From East London to the East End of Glasgow: We Should Look to Lagos

Last month an article in the Economist contended that, despite being "crowded, noisy and violent", Lagos is a positive model for the rest of Nigeria - maybe for the whole of Africa and that's the reason why the British Council has a long-standing relationship with this nation.

Last month an article in the Economist contended that, despite being "crowded, noisy and violent", Lagos is a positive model for the rest of Nigeria - maybe for the whole of Africa and that's the reason why the British Council has a long-standing relationship with this nation. Recent reform and upgrades to the city's infrastructure can "kick start" bigger, country-wide development. At the centre of this change are the young entrepreneurs of Lagos and the creative industries which last year substantially added to Nigeria's GDP. They play a major contributory factor to it now being the largest economy in the region and they have a vital part to play if Nigeria is to live up to the "Africa Rising" tag. The potential for growth in areas such as music, the visual arts, digital technology, fashion and film is huge.

To capitalise on our work in Nigeria across education, the arts and society - from work around stability and reconciliation in the North to exams in Abuja, Kano, Lagos and Port Harcourt - the British Council is launching UK/Nigeria 2015-16, our biggest ever programme of work in the country. It is a concerted effort to build new audiences for the arts, to create new collaborations and to strengthen relationships. We will provide opportunities for British artists and institutions to engage with the burgeoning Nigerian creative scene and for new Nigerian work in the UK. The first two months alone will see the award winning Candoco Dance Company perform in Lagos with a cast of disabled and non-disabled dancers; a new project linking the Roundhouse in London with the Musical Society of Nigeria and a collaborative residency by British Artist Laura Aldridge in Abuja and Lagos. It is not just Lagos that has a desire to grow its creative economy. Calabar to the South has an ambition to become a centre for tourism and conferences. The Abuja Literary Society sees crowds of up to 300 people attend its 'Night of the Spoken Word' events; publishing press Cassava Republic, based in the same city, is launching in the UK early next year.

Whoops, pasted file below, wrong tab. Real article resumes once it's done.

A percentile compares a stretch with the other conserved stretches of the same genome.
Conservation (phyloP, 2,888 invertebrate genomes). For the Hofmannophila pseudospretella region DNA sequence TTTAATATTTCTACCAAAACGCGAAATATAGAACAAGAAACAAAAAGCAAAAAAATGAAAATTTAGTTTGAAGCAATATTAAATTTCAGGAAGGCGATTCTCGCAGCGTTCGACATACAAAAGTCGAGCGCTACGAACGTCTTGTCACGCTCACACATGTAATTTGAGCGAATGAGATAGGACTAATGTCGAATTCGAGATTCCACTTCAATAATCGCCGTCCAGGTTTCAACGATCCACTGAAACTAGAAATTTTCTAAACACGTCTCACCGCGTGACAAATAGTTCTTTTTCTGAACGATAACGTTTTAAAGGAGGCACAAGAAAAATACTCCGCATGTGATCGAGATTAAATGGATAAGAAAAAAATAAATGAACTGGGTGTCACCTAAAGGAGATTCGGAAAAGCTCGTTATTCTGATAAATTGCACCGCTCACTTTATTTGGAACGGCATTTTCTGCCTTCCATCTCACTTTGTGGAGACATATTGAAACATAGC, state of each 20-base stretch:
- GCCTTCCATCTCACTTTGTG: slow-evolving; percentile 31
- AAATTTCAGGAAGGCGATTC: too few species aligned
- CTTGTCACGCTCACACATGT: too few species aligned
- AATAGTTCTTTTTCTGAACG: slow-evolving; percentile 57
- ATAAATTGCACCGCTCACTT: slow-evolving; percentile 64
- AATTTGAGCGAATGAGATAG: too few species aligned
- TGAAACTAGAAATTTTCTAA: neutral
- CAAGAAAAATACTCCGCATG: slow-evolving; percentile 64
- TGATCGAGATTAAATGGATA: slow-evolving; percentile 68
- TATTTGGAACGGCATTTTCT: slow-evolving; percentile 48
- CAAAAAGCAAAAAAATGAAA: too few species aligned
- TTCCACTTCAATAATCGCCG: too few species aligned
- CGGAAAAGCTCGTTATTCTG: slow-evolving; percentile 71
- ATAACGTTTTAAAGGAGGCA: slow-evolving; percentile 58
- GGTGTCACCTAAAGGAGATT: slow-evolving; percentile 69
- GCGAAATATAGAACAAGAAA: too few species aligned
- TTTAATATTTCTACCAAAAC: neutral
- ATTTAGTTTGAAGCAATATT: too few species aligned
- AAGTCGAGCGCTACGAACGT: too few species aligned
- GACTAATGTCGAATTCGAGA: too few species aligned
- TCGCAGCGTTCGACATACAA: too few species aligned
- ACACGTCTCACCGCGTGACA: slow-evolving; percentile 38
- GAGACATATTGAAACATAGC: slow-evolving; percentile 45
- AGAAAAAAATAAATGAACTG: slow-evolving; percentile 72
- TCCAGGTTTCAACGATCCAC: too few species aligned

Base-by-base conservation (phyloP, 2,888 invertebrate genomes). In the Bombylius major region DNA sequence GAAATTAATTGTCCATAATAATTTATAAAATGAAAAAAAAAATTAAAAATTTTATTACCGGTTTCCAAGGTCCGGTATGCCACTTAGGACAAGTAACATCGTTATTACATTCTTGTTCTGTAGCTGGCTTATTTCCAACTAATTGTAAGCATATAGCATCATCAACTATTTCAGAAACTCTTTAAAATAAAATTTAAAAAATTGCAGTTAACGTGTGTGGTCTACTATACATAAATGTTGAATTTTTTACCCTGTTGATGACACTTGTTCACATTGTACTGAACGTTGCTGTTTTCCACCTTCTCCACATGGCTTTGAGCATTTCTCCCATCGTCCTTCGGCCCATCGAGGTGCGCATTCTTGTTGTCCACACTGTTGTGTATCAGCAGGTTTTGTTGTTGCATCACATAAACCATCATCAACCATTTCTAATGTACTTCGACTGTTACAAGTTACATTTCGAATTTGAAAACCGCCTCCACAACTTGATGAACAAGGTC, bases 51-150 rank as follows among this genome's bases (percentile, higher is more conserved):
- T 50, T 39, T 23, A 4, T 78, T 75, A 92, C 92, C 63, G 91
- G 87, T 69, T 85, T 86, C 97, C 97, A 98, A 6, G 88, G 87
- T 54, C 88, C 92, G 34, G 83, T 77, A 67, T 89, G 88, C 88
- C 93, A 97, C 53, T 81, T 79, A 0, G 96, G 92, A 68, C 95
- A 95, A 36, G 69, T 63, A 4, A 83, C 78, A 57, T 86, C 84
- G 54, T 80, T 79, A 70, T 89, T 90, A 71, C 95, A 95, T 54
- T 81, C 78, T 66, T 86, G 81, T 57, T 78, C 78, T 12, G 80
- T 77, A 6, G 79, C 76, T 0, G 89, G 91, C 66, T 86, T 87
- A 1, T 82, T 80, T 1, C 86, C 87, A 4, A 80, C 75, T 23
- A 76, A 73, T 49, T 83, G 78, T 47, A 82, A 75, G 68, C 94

Leading the way for Nigeria is Lagos, a city of opposites - a place where the Soviet-grotesque National Theatre - designed in the 1970s by Bulgarian architects to resemble a General's cap for the disputed FESTAC celebrations - can sit little more than a block away from CCA, an exemplary contemporary art gallery. At the nearby Cc Hub, a social innovation centre, app producers, public agencies, and other entrepreneurs test the usability of their new products in a room full of the latest mobile phone models. It encourages start-up industries to work together in shared space on everything from new products to refuse collection and digital publishing.

On Lagos Island, the area around Broad Street also plays out these contrasts: the imposing early-twentieth-century Roman Catholic Cathedral, Lagos Hospital (including the maternity services) and the public mortuary are within 30 seconds of each other. Enterprising coffin makers have set up shop on one corner, banging nails into caskets and hawking their wares; it feels like the whole cycle of life, brutish and short, is playing out before your eyes. But through a pair of unobtrusive iron gates, opposite the cathedral, stands Freedom Park an oasis of green and creativity. Originally a colonial prison, the park has been re-landscaped; a stage sits where the gallows once stood, boxed sculptures remind visitors of the dimensions of the cells. It is here that young and upwardly mobile Lagosians and increasing numbers of expatriates come to enjoy live music, theatre festivals and outdoor art exhibitions. Wole Soyinka, that sage of African letters, is the grand patron. Very near Broad Street, amidst a host of empty buildings, stands another building from a similar era, the Federal Printing Press. The Goethe Institut has an ambition to turn this into a modern cultural centre where young creatives can meet and work on their ideas together.

At the heart of UK/Nigeria 2015-16 and the work of Cc Hub is a desire to make the dream of a truly global African creative economy a reality. Because as much as you can wax lyrical about Nigerian creativity, there are still major obstacles. The ambition is there, but often young creative businesses are working in silos, eager to be the first but not willing to participate in the kind of collaborative working that would really change things. The theatre producers need to talk to the graphic designers; the app makers to the city planners; the fashion designers to the visual artists.

In June I wrote about the establishment by Britain of a new cultural heritage fund and how culture is a key driver of sustainable development. The UK must play a global role in ensuring that cultural treasures and ancient buildings are not lost for ever but also in making sure that Britain and Africa are working together to harness this new creativity, a different kind of cultural protection if you like. The appetite is there on both sides and if we are serious about the creative industries driving prosperity both home and abroad we must collaborate. The UK - from East London to the East End of Glasgow - has something to learn from the creativity, entrepreneurship and vitality of Nigeria.

For more information about UK/Nigeria 2015-16 visit:

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